oxyhydrogen 2,000 °C or more (3,600 °F, air)
propane 2,820 °C (oxygen), 1,980 °C (air)
propane butane mix 1,970 °C (air)
propylene 2870 °C (oxygen)

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pmd3nka
Member
👍7
pmd3nka

Dicyanoacetylene (carbon dinitride) is the hottest burning substance. Found it on Google when trying to find the Company (didn’t).

Cheers, pmd3nka

FRANK7851
Guest
FRANK7851

what is the company?please state the name.

larry_pettie
Member
👍6
larry_pettie

So, your saying water came out instead of CO2. Is that not miraculous? Is that not a game changer and a profitable venture to procede on? Who is the inventor? I hear he was a professor who taught at Harvard and MIT. He can’t be too smart can he?

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Rusty Brown in Canada
Guest
Rusty Brown in Canada

Well, smart enough to know the difference between “you’re” and “your” perhaps.
We hope.

larry_pettie
Member
👍6
larry_pettie

Really? So you are (you’re) the smartest guy on the planet, since you never made a typo or mispelled a word? Nice display of you’re intelligence. What you are, is an ass!

bludolphint
Irregular
👍155

Can they lynch a “PROFESSOR” for writing such garbage. And just what 1 month after he tells us that solar is now cheap enough that it can compete with NATGAS. Which is probably true. My theory is that he doesn’t write this crap, only the letter to the “INSIDERS” to get them to shell out $4,000 for this garbage which according to him if he wrote this the garbage will be worth more than $4,000. If I had the time I would call him out on a “PROFESSOR” saying that the sun only burns at 10,500 Degrees. I can see… Read more »

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Brian H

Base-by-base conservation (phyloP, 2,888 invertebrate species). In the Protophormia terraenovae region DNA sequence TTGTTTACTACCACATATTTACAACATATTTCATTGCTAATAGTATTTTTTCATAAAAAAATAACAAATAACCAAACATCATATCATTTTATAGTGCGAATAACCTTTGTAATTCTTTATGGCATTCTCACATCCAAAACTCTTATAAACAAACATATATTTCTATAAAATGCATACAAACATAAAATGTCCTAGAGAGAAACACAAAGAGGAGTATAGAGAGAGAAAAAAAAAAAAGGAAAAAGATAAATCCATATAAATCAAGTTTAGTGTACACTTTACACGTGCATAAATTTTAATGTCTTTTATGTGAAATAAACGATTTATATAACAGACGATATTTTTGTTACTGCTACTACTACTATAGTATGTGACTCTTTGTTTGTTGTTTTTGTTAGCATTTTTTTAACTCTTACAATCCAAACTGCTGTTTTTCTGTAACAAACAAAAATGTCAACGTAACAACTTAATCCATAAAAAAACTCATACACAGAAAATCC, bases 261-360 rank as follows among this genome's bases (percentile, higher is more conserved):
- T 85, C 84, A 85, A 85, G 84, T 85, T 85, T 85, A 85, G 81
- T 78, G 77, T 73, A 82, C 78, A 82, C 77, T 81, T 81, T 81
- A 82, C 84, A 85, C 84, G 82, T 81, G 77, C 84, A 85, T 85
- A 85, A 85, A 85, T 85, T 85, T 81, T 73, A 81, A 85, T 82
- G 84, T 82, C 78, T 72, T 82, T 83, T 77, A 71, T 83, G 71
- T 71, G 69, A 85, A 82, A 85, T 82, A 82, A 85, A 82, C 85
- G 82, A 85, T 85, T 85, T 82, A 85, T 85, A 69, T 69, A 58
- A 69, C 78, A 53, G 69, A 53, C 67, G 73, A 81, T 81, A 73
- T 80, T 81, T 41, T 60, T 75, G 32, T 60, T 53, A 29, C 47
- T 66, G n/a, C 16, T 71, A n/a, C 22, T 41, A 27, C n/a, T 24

Guest
Brian H

Um, the surface of the sun is about 5,000 Degrees, and there is no such thing as hydrogen fission. Hydrogen is as as small as it gets. You mean fusion? Duh.

sagesteve
Member
👍1
sagesteve

Yeah, like in a Ford Fusion!!

larry_pettie
Member
👍6
larry_pettie

You don’t know much about the surface of the sun do you? Did you know you can’t even see the sun when your in outerspace? From the earth, what you see is the reaction of the earth’s atmosphere with radiated particles from the sun. Without
earth’s atmosphere you couldn’t see it. Wow!

D
Guest
D

Yes, the carbon has to go somewhere. The only way to get it out of the gas emissions is to get it into a liquid or solid form, for example, photosynthesis. Right now, the practical way to reduce emissions is to burn more natural gas.

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D
Guest
D

What? The sun is ultra bright in space, if you look directly at it. There’s no atmosphere to light up with radiate diffusion, though.

Perhaps this is sarcasm ….

RJR
Guest
RJR

The ‘radiated particles’ are called photons. They do not need an atmosphere
to be detected. A camera will do just fine.

K. Kaiser
Guest

Another “perpetuum mobile” idea. For sure, a mixture of 60% hydrogen with other gases may burn hotter than acetylene, but that hydrogen needs to be created by using energy.
It may be of technical benefit for some welding purposes but is not a “free energy spigot.”

Jim Leavenworth
Guest
Jim Leavenworth

What a dandy new technology we have here (snark). Supposedly it will revive the coal industry by eliminating most carbon emissions thus saving natural gas for the lucrative LNG export business (take that, Putin). But would that have prevented have prevented the infamous coal sludge leakage of the North Carolina section of the Dan River or the lesser known (occurring in 12/08 while everyone was focused on the economic train wreck in progress) but at least equally horrific Kingston, Tennessee leakage? Nope. How about halting mountain top removal, mitigating deep mining disasters, Black Lung disease, underground fires and so on?… Read more »

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chuck
Guest
chuck